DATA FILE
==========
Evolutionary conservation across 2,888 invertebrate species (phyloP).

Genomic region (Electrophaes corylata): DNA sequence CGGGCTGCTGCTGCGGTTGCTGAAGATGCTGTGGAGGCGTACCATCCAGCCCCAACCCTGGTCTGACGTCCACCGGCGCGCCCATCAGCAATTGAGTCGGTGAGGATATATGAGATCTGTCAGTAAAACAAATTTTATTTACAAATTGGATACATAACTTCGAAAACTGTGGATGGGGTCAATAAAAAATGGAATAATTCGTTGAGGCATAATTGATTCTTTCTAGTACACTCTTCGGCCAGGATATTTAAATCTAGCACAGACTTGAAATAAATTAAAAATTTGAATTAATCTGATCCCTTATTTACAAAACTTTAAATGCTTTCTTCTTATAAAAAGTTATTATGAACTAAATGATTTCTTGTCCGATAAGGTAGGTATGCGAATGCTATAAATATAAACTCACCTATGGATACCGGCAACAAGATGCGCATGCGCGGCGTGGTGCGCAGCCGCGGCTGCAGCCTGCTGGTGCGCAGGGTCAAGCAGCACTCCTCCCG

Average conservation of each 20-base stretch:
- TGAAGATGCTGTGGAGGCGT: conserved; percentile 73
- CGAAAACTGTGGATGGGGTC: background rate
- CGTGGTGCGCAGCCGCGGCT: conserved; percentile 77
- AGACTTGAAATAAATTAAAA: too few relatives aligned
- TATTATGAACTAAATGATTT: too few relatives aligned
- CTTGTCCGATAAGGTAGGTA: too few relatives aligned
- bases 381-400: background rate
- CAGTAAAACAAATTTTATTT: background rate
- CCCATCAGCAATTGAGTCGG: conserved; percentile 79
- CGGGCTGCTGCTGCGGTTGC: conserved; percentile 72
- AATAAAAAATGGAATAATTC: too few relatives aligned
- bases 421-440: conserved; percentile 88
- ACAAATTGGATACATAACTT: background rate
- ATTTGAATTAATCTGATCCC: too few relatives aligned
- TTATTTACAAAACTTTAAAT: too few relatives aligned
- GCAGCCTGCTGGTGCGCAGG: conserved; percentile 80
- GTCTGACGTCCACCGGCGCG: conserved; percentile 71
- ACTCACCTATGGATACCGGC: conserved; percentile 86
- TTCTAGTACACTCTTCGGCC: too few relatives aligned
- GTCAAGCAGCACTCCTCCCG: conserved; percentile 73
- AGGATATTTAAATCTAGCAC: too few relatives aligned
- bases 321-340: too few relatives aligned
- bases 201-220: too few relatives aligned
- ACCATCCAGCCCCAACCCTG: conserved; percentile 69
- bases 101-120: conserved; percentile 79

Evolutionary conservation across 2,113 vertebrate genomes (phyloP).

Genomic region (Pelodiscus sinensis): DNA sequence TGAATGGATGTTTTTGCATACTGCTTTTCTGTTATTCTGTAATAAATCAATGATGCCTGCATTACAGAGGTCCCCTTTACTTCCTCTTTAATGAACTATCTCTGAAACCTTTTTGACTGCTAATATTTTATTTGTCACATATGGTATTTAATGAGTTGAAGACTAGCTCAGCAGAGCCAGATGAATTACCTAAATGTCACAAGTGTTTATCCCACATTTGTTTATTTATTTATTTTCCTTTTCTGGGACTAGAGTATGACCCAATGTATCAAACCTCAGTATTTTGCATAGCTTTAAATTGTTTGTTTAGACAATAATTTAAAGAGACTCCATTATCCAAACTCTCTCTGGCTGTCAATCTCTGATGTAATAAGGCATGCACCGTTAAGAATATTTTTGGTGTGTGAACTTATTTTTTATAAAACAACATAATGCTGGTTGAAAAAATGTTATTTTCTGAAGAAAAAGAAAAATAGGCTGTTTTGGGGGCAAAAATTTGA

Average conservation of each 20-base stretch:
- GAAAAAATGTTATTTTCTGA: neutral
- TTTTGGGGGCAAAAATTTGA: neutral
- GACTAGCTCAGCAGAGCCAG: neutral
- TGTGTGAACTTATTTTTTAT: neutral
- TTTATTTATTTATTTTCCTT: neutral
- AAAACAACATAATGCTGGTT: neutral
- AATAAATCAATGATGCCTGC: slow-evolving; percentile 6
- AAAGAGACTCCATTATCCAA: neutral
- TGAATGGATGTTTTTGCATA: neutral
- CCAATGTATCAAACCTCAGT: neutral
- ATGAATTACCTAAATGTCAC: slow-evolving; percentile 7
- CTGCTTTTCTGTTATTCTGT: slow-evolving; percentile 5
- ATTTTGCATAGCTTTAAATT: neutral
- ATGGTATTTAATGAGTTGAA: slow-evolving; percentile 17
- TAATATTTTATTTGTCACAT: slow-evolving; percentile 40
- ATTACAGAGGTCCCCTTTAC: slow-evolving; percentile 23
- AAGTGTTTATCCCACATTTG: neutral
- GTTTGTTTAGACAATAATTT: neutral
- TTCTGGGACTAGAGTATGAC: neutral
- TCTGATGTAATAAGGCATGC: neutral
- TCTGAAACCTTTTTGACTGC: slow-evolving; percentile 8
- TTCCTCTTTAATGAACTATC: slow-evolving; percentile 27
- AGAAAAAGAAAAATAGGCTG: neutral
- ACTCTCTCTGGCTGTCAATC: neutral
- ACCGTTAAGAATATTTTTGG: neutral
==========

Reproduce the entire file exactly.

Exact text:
Evolutionary conservation across 2,888 invertebrate species (phyloP).

Genomic region (Electrophaes corylata): DNA sequence CGGGCTGCTGCTGCGGTTGCTGAAGATGCTGTGGAGGCGTACCATCCAGCCCCAACCCTGGTCTGACGTCCACCGGCGCGCCCATCAGCAATTGAGTCGGTGAGGATATATGAGATCTGTCAGTAAAACAAATTTTATTTACAAATTGGATACATAACTTCGAAAACTGTGGATGGGGTCAATAAAAAATGGAATAATTCGTTGAGGCATAATTGATTCTTTCTAGTACACTCTTCGGCCAGGATATTTAAATCTAGCACAGACTTGAAATAAATTAAAAATTTGAATTAATCTGATCCCTTATTTACAAAACTTTAAATGCTTTCTTCTTATAAAAAGTTATTATGAACTAAATGATTTCTTGTCCGATAAGGTAGGTATGCGAATGCTATAAATATAAACTCACCTATGGATACCGGCAACAAGATGCGCATGCGCGGCGTGGTGCGCAGCCGCGGCTGCAGCCTGCTGGTGCGCAGGGTCAAGCAGCACTCCTCCCG

Average conservation of each 20-base stretch:
- TGAAGATGCTGTGGAGGCGT: conserved; percentile 73
- CGAAAACTGTGGATGGGGTC: background rate
- CGTGGTGCGCAGCCGCGGCT: conserved; percentile 77
- AGACTTGAAATAAATTAAAA: too few relatives aligned
- TATTATGAACTAAATGATTT: too few relatives aligned
- CTTGTCCGATAAGGTAGGTA: too few relatives aligned
- bases 381-400: background rate
- CAGTAAAACAAATTTTATTT: background rate
- CCCATCAGCAATTGAGTCGG: conserved; percentile 79
- CGGGCTGCTGCTGCGGTTGC: conserved; percentile 72
- AATAAAAAATGGAATAATTC: too few relatives aligned
- bases 421-440: conserved; percentile 88
- ACAAATTGGATACATAACTT: background rate
- ATTTGAATTAATCTGATCCC: too few relatives aligned
- TTATTTACAAAACTTTAAAT: too few relatives aligned
- GCAGCCTGCTGGTGCGCAGG: conserved; percentile 80
- GTCTGACGTCCACCGGCGCG: conserved; percentile 71
- ACTCACCTATGGATACCGGC: conserved; percentile 86
- TTCTAGTACACTCTTCGGCC: too few relatives aligned
- GTCAAGCAGCACTCCTCCCG: conserved; percentile 73
- AGGATATTTAAATCTAGCAC: too few relatives aligned
- bases 321-340: too few relatives aligned
- bases 201-220: too few relatives aligned
- ACCATCCAGCCCCAACCCTG: conserved; percentile 69
- bases 101-120: conserved; percentile 79

Evolutionary conservation across 2,113 vertebrate genomes (phyloP).

Genomic region (Pelodiscus sinensis): DNA sequence TGAATGGATGTTTTTGCATACTGCTTTTCTGTTATTCTGTAATAAATCAATGATGCCTGCATTACAGAGGTCCCCTTTACTTCCTCTTTAATGAACTATCTCTGAAACCTTTTTGACTGCTAATATTTTATTTGTCACATATGGTATTTAATGAGTTGAAGACTAGCTCAGCAGAGCCAGATGAATTACCTAAATGTCACAAGTGTTTATCCCACATTTGTTTATTTATTTATTTTCCTTTTCTGGGACTAGAGTATGACCCAATGTATCAAACCTCAGTATTTTGCATAGCTTTAAATTGTTTGTTTAGACAATAATTTAAAGAGACTCCATTATCCAAACTCTCTCTGGCTGTCAATCTCTGATGTAATAAGGCATGCACCGTTAAGAATATTTTTGGTGTGTGAACTTATTTTTTATAAAACAACATAATGCTGGTTGAAAAAATGTTATTTTCTGAAGAAAAAGAAAAATAGGCTGTTTTGGGGGCAAAAATTTGA

Average conservation of each 20-base stretch:
- GAAAAAATGTTATTTTCTGA: neutral
- TTTTGGGGGCAAAAATTTGA: neutral
- GACTAGCTCAGCAGAGCCAG: neutral
- TGTGTGAACTTATTTTTTAT: neutral
- TTTATTTATTTATTTTCCTT: neutral
- AAAACAACATAATGCTGGTT: neutral
- AATAAATCAATGATGCCTGC: slow-evolving; percentile 6
- AAAGAGACTCCATTATCCAA: neutral
- TGAATGGATGTTTTTGCATA: neutral
- CCAATGTATCAAACCTCAGT: neutral
- ATGAATTACCTAAATGTCAC: slow-evolving; percentile 7
- CTGCTTTTCTGTTATTCTGT: slow-evolving; percentile 5
- ATTTTGCATAGCTTTAAATT: neutral
- ATGGTATTTAATGAGTTGAA: slow-evolving; percentile 17
- TAATATTTTATTTGTCACAT: slow-evolving; percentile 40
- ATTACAGAGGTCCCCTTTAC: slow-evolving; percentile 23
- AAGTGTTTATCCCACATTTG: neutral
- GTTTGTTTAGACAATAATTT: neutral
- TTCTGGGACTAGAGTATGAC: neutral
- TCTGATGTAATAAGGCATGC: neutral
- TCTGAAACCTTTTTGACTGC: slow-evolving; percentile 8
- TTCCTCTTTAATGAACTATC: slow-evolving; percentile 27
- AGAAAAAGAAAAATAGGCTG: neutral
- ACTCTCTCTGGCTGTCAATC: neutral
- ACCGTTAAGAATATTTTTGG: neutral